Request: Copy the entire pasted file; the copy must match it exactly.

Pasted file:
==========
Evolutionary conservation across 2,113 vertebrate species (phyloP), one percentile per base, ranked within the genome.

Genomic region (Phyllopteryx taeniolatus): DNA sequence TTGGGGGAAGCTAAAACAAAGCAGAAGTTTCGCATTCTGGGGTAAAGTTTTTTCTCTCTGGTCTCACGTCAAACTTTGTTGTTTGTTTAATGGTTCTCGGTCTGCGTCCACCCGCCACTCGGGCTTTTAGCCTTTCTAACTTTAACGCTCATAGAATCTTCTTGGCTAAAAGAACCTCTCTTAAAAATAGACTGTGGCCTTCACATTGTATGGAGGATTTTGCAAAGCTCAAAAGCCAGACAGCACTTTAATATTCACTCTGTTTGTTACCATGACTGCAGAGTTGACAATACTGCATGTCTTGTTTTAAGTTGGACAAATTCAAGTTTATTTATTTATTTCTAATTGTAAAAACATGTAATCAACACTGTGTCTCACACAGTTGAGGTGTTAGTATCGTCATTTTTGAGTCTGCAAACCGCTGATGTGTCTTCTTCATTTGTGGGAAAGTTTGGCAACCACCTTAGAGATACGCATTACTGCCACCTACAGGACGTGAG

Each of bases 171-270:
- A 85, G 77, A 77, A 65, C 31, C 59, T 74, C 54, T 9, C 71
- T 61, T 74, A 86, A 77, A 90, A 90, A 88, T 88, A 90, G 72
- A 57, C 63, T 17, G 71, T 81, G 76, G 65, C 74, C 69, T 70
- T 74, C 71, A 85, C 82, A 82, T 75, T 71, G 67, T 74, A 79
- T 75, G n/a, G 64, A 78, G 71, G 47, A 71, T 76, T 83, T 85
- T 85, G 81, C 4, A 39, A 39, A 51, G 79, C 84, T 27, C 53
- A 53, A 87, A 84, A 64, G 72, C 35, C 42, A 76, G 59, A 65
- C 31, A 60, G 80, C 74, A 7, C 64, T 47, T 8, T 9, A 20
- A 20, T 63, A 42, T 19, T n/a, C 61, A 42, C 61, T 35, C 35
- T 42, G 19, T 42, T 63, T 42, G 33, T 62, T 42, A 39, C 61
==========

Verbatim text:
Evolutionary conservation across 2,113 vertebrate species (phyloP), one percentile per base, ranked within the genome.

Genomic region (Phyllopteryx taeniolatus): DNA sequence TTGGGGGAAGCTAAAACAAAGCAGAAGTTTCGCATTCTGGGGTAAAGTTTTTTCTCTCTGGTCTCACGTCAAACTTTGTTGTTTGTTTAATGGTTCTCGGTCTGCGTCCACCCGCCACTCGGGCTTTTAGCCTTTCTAACTTTAACGCTCATAGAATCTTCTTGGCTAAAAGAACCTCTCTTAAAAATAGACTGTGGCCTTCACATTGTATGGAGGATTTTGCAAAGCTCAAAAGCCAGACAGCACTTTAATATTCACTCTGTTTGTTACCATGACTGCAGAGTTGACAATACTGCATGTCTTGTTTTAAGTTGGACAAATTCAAGTTTATTTATTTATTTCTAATTGTAAAAACATGTAATCAACACTGTGTCTCACACAGTTGAGGTGTTAGTATCGTCATTTTTGAGTCTGCAAACCGCTGATGTGTCTTCTTCATTTGTGGGAAAGTTTGGCAACCACCTTAGAGATACGCATTACTGCCACCTACAGGACGTGAG

Each of bases 171-270:
- A 85, G 77, A 77, A 65, C 31, C 59, T 74, C 54, T 9, C 71
- T 61, T 74, A 86, A 77, A 90, A 90, A 88, T 88, A 90, G 72
- A 57, C 63, T 17, G 71, T 81, G 76, G 65, C 74, C 69, T 70
- T 74, C 71, A 85, C 82, A 82, T 75, T 71, G 67, T 74, A 79
- T 75, G n/a, G 64, A 78, G 71, G 47, A 71, T 76, T 83, T 85
- T 85, G 81, C 4, A 39, A 39, A 51, G 79, C 84, T 27, C 53
- A 53, A 87, A 84, A 64, G 72, C 35, C 42, A 76, G 59, A 65
- C 31, A 60, G 80, C 74, A 7, C 64, T 47, T 8, T 9, A 20
- A 20, T 63, A 42, T 19, T n/a, C 61, A 42, C 61, T 35, C 35
- T 42, G 19, T 42, T 63, T 42, G 33, T 62, T 42, A 39, C 61